The track obviously leads to the place where the wild lemons grow. And the use negative to suggest a positive- “the track would not lead nowhere”- is a remarkable linguistic audacity. Yet was the trajectory already mapped out? The lemons were there because others were there before who planted them. Perhaps it is a spot where secret communions were held, a place where they would communicate while sitting among the thorny wild lemons tress tasting “the rough-skinned fruit”. Perhaps it is a place of burial where “our bodies were expected at an occasion”. This suggests a communion with Nature while the existence of the lemon tree is proof that perhaps our ancestors were there much before and planted the lemon tree. The resilience of Nature is brought out succinctly by the use of the word “tough-skinned fruit”. In line eleven the fruit is called “sunlight to be sliced” for drinks. It has rich associations as the round yellow-coloured fruit rich in vitamin C is as healthy as sunlight promoting vitamin D. These wild lemons have adapted themselves to various climes and times and have survived through the ages. From line thirteen onwards the poet’s thoughts travel towards his beloved country Australia, surrounded by the waters of the ocean. Sitting still at its bay the poet describes its warmth as if it were a living, breathing entity “humming and rising” to the concerns of its country people. It is heatstruck yet “lapped by clean ocean waters/ at dawn”. The poet proceeds to contrast the present with the sunny warmth of the past that he has imaginatively evoked.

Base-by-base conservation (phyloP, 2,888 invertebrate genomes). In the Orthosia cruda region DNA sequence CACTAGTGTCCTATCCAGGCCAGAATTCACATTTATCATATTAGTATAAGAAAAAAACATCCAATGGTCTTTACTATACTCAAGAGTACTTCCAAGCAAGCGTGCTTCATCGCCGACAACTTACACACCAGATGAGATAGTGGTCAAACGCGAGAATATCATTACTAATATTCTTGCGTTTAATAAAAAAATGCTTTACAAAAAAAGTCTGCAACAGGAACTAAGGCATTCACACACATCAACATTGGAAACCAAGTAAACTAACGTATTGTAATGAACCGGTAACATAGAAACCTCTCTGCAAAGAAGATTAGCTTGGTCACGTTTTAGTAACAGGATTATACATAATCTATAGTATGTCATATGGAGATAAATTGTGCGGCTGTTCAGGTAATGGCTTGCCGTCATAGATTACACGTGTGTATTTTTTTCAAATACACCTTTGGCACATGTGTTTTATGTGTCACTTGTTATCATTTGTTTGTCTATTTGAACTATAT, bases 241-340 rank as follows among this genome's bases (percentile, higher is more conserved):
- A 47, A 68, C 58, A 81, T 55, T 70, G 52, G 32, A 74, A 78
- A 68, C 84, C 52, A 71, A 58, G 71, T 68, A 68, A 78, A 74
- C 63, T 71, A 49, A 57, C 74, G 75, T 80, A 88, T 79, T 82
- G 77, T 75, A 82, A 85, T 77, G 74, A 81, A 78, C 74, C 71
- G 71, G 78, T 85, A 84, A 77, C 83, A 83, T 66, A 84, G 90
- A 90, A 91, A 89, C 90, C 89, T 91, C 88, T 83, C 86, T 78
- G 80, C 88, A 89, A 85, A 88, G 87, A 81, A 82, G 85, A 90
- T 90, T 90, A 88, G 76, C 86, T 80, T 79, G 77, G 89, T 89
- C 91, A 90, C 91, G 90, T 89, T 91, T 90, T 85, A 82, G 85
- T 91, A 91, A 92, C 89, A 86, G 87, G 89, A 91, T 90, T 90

He is now at another European country with a different weather, different clime. Yet in the alien land Nature continues to his senses. There “a flute tempts out a few/ reluctant stars to walk over the water.” The same body that had enjoyed sliced sunlight in Australia is now in a European country. There too Nature continues to delight the senses and the lemon gin satisfies the buds of this transcultural poet. The pronouns used “us”, “we”, “our” (“bodies”) are tied to a geography or geographic imagination in a logic of complementarity, for example in the lines…”our bodies were expected at an occasion up ahead that would not take place without us”. It is important to emphasise the use of a bodily consciousness: the land or geography is experienced bodily, as the embodied experience of a place shapes the place or how a place or landscape is set up or imagined and felt. The body takes in/ absorbs the landscape (“clouds melting into the tomorrow of our breath, a scent of lemons” or the “warmth of our island sitting still…lapped by ocean waters”). Set down among wild lemons, bodies were expected “ahead” and “at an occasion” (the future) which would not happen without them because there were those who came before and had planted those lemons.